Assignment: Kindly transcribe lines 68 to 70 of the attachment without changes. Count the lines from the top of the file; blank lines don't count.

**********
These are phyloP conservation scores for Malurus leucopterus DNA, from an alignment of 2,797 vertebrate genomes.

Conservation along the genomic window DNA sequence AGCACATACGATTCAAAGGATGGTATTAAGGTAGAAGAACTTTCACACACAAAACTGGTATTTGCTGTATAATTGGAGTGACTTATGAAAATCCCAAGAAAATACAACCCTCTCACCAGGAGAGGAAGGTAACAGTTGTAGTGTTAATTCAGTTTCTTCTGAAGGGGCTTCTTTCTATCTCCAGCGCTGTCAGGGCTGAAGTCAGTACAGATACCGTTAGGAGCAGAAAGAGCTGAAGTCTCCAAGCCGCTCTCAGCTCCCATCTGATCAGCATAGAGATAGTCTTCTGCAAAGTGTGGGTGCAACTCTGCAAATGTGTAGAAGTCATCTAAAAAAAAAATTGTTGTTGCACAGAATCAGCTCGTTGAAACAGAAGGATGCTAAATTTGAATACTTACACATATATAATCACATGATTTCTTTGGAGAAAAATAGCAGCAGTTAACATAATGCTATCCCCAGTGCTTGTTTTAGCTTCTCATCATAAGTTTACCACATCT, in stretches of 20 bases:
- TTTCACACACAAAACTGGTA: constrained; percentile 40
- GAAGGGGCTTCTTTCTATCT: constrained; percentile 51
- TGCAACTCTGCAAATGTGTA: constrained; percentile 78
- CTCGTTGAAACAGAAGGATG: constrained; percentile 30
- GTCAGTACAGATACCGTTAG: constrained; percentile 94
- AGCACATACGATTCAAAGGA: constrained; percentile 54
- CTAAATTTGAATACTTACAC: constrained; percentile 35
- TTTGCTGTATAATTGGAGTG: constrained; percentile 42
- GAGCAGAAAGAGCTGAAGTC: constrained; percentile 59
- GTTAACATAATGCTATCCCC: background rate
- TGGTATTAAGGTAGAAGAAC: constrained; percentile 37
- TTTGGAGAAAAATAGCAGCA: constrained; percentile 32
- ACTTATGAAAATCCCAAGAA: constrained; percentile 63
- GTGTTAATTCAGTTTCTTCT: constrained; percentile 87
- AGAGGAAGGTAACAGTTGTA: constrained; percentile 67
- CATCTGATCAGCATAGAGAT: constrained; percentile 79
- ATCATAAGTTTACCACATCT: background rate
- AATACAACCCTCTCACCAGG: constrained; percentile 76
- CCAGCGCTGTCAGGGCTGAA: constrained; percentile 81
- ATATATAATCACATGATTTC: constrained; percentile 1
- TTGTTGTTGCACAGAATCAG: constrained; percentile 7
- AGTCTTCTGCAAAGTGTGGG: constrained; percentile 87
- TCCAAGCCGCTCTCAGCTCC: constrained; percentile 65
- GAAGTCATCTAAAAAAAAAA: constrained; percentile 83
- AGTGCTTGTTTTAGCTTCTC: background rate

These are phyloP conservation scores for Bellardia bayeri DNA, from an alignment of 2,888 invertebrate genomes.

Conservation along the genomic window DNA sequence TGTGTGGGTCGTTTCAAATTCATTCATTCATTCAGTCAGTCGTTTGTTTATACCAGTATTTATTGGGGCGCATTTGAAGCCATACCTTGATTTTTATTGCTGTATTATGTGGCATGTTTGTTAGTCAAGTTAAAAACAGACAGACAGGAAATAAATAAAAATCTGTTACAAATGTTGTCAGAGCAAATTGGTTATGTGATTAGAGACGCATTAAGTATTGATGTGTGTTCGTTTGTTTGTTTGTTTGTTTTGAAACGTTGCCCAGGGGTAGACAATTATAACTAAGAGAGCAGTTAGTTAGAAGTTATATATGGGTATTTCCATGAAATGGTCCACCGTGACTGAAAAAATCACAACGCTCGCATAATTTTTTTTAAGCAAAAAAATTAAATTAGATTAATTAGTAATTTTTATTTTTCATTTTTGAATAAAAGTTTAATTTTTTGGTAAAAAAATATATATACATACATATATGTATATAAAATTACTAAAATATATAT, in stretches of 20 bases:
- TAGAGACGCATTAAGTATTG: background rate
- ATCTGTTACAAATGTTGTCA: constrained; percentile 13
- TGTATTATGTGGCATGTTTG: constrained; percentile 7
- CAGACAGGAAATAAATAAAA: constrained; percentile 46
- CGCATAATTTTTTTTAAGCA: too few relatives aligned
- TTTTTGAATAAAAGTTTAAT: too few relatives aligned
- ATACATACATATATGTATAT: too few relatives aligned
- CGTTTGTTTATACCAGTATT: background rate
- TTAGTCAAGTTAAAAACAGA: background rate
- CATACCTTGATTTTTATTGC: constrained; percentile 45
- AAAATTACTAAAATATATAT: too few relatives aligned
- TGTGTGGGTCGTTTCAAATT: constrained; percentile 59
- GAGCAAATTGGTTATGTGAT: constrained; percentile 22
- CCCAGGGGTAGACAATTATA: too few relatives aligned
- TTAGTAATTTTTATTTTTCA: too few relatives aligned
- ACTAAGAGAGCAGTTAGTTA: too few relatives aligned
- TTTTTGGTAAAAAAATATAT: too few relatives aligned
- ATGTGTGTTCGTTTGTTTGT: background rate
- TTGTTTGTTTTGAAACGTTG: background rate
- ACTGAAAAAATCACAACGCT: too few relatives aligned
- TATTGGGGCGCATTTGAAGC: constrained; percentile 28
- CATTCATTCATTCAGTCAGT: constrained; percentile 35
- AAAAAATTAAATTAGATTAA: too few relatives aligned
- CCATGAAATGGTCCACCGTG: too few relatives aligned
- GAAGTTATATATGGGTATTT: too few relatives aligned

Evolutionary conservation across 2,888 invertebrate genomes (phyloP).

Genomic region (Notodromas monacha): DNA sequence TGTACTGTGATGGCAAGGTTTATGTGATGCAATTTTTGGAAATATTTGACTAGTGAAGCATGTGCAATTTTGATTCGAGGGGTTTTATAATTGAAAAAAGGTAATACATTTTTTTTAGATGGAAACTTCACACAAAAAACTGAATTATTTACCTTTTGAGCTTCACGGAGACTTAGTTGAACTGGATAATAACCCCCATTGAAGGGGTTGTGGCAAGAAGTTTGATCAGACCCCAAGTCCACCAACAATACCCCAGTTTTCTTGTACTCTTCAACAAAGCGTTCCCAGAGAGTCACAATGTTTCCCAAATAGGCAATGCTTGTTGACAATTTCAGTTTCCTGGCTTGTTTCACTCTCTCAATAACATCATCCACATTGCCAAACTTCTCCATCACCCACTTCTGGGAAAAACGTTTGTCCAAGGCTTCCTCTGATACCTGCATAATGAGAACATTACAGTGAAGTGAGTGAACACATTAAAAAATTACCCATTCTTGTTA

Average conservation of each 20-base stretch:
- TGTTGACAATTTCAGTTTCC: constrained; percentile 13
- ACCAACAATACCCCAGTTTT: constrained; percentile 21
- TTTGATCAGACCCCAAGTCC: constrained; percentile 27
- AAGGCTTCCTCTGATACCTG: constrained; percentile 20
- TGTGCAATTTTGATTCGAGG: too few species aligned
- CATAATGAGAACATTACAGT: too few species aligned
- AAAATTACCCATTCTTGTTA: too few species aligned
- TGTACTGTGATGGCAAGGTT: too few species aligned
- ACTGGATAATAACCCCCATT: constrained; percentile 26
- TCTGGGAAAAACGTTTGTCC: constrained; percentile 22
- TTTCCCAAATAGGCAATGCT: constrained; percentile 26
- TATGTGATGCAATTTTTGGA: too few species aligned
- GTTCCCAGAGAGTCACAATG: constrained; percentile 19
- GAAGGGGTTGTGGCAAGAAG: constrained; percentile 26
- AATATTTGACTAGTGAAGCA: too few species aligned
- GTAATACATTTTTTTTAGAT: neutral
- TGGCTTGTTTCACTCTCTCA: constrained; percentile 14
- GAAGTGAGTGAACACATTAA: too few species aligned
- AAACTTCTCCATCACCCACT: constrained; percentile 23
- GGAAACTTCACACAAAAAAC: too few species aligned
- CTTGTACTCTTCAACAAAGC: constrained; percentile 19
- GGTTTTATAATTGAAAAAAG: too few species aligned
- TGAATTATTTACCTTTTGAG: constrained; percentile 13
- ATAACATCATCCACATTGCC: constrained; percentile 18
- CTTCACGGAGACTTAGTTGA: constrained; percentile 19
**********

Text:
- TTTCCCAAATAGGCAATGCT: constrained; percentile 26
- TATGTGATGCAATTTTTGGA: too few species aligned
- GTTCCCAGAGAGTCACAATG: constrained; percentile 19